Coxcomb Pk - 13,656 feet
|Additional Members:||Mountain Trash, Apple|
Coxcomb Pk - 13,656 feet
|Additional Members:||Mountain Trash, Apple|
|A Cimarron Ascent|
A Cimarron Excursion...
Every time that I've driven to Ouray for climbing or vacation, I always cross my fingers that the stretch between Montrose and Ridgway has a clear, cloudless view of the Cimarron Range. The unique peak shapes silhouetted across the horizon are unlike other areas that I've seen in Colorado, and the range has always piqued my interest since starting trips into the San Juan.
I finished my 14er journey in 2020, and I don't care to repeat the vast majority of the peaks included in that group again - the idea of another early morning hike up Missouri Gulch, or another $150 ticket-to-ride and a long weekend to re-tread into Chicago Basin, is wholly unappealing when the state has huge areas offering new experiences and things to see. With some rock climbing under my belt over the last few years, and its relative obscurity outside of the major list-checking obsessives, something like Coxcomb, with a fairly benign 5.6 route guarding its summit, has become highly appealing to me at this time.
Apple and I took a trip into West Cimarron basin, and arrived the evening of August 19th in a downpour. The forecast for the 20th was questionable at best, with potentially better weather coming on the 21st, but we'd never been to the area and wanted to scope it out more than anything. We woke up the next morning with a sheet of ice on the car, and everything above treeline dusted in new snow. We decided to scrap the plan for Coxcomb entirely, and spent the day going up Courthouse Mountain - this was an easy hike, and I think the views from the summit were probably worth the trip on its own.
A few weeks later, we were considering options for another trip, and decided that we'd like to give Coxcomb another shot, potentially getting there during aspen season on Owl Creek Pass. We firmed up plans to meet in the basin with some friends and attempt the peak on Saturday, September 18th.
A Roadtrip in Autumn...
Apple and I left Denver on Thursday, and took a trip over Cottonwood Pass, through Crested Butte, and over Kebler Pass before finding a decent camping spot in the West Elks for the evening. On Friday, we stopped in Paonia for a glass of wine and a bite to eat, before making our way south and east over Cerro Summit and into the Cimarron River basin.
We pulled into a camp spot in the basin in late afternoon after searching for something easy and accessible for a few cars. The area had a ton of out-of-state campers, mostly there for hunting. We got a spot directly under Chimney Rock and next to the road, with easy and quick access the next morning to drive to the upper trailhead. A few evening beers were followed by cold temperatures that chased everyone into bed at a decent time, and we were in high spirits with the prospect of a new and interesting summit and good weather the next day.
A Walk in the Alpine...
My alarm went off at 5:00am and I crawled out of bed, making Apple some coffee and oatmeal on the hood of the car while Jo and Adam got ready as well. I let Apple sleep for as long as possible; she had been coughing in her sleep, and hadn't been feeling great for the past few days, so I wanted to make sure she was rested and fueled before we started what would probably be a long day at elevation. At 6:00am, we left the campsite in Adam's Tacoma and made it to the upper trailhead around 30 minutes later. There's some nasty terrain and a crossing of West Cimarron River, so you'll need a fairly serious vehicle to get to the trailhead without an extra ~3 miles round-trip.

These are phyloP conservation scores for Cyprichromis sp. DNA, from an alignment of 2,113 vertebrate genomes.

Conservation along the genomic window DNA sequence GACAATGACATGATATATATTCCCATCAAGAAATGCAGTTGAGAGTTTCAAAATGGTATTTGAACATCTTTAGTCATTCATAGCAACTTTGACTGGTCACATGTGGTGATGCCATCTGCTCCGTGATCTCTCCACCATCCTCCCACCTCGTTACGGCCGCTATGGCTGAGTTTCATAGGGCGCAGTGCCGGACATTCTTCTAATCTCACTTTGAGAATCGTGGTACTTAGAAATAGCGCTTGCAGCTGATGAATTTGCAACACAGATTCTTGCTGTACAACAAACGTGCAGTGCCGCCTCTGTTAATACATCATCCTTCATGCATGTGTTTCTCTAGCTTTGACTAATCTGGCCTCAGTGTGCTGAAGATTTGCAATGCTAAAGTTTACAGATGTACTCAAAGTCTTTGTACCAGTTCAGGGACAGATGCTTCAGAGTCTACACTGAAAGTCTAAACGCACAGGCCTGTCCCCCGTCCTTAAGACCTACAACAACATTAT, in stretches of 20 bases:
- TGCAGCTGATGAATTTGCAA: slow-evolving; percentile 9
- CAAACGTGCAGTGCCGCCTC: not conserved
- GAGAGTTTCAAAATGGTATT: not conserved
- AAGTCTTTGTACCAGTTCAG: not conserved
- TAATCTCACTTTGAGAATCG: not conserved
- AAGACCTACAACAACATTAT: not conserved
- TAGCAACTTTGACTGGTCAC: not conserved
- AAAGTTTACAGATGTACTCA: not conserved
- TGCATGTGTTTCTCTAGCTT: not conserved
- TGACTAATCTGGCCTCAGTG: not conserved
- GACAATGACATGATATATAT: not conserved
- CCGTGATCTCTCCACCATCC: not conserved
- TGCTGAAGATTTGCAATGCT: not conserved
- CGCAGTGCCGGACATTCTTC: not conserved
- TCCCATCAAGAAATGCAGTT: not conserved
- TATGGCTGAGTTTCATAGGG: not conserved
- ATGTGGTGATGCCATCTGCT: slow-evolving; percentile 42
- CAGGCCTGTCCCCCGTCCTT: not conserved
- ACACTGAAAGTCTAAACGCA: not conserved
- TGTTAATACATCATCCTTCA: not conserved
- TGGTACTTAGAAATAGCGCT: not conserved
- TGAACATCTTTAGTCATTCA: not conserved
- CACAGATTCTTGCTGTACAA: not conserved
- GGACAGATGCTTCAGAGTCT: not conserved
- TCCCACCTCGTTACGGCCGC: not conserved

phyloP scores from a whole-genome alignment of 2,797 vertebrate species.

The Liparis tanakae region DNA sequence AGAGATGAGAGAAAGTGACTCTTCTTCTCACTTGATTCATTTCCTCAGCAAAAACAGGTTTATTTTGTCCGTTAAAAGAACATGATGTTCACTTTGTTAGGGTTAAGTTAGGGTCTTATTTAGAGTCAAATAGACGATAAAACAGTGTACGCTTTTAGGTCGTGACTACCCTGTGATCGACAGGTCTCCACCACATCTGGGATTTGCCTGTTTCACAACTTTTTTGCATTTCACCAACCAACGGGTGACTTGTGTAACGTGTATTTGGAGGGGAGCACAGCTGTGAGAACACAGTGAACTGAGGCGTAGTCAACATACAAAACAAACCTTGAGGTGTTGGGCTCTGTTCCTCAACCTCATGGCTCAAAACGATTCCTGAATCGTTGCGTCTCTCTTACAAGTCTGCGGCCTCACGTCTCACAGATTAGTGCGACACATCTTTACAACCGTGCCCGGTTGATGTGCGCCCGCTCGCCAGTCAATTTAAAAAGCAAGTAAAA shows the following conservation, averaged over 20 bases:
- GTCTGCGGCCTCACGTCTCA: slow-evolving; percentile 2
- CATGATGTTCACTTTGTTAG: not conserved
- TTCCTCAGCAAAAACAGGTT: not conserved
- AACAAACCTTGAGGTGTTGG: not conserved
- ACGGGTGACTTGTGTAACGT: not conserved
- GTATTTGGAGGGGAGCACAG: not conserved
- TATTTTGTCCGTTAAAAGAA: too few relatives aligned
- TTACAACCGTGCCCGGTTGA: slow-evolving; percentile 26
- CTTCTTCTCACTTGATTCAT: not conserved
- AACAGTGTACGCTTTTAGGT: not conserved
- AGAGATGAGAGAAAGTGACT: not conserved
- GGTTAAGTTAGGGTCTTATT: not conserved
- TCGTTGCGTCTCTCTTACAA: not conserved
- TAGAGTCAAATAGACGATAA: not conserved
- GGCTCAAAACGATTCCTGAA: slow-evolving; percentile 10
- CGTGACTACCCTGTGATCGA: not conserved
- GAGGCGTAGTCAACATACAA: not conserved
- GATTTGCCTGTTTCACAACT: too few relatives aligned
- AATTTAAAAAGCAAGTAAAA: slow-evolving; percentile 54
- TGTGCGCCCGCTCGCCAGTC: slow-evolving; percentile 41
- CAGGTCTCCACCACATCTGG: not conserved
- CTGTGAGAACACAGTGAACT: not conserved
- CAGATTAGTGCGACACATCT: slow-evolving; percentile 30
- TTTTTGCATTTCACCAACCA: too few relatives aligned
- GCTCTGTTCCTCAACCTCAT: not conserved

The trail up the drainage was mellow and enjoyable, and though we were all freezing getting out of bed, within 15 minutes we had our headlamps off and jackets stored away. The path meanders in and out of forests and along the banks of the river, before breaking out of treeline at the base of Coxcomb. From here, the trail switchbacks several times as it gains the saddle between West Cimarron and Wetterhorn Creek. As we got nearer, the wind picked up slightly, and cresting the top brought us back into the sun and re-energized us for the descent into the next basin.
We took a short break once we were in the sunshine and out of the wind, getting some snacks before the quick 500ft descent into the Wetterhorn Creek basin. Views of Wildhorse, Sneffels and Wetterhorn itself began to open up at this point; a very interesting and unusual perspective of these peaks. After making it to the bottom from the pass, the trail cut east across a flat tundra plateau for a short time. We almost immediately left it and began reascending back towards the craggy summit ridge of Coxcomb.
There are several drainages in this area coming off of the peak - we started ascending sooner than later, and I think it made a big difference. Waiting too long, it looked like the terrain became extremely loose and chossy, while we mostly stayed on grassy slopes with intermittent rockhopping and small amounts of scrambling. We kept our eyes peeled for an obvious weakness at the top of the slope, and picked our way up.
A large gully breaks the southern face of Coxcomb and allows you to gain the ridge. Adam and I made it to the base, unloaded our climbing gear, and waited for Apple and Jo to catch up. While there, clouds began to build over the Wilsons and farther out in Utah - we exchanged nervous looks, and eventually the sun was engulfed completely in cloud. Apple and Jo eventually made it up to our waiting spot, but at that point Adam and I were both cold and fearful that brooding clouds were going to bring precipitation, or worse, once we were farther above, on the exposed and technical portion of the peak. We decided to wait and see what would happen - two hours later, after being blasted with wind, sitting through a 30 second snow flurry, and starting to shiver, the sun broke through the overcast sky. We both asked several times, "Go? Stay? Proceed?" With warmth coming down from the sunshine, bringing blood back to our hands and feet, we geared up and went.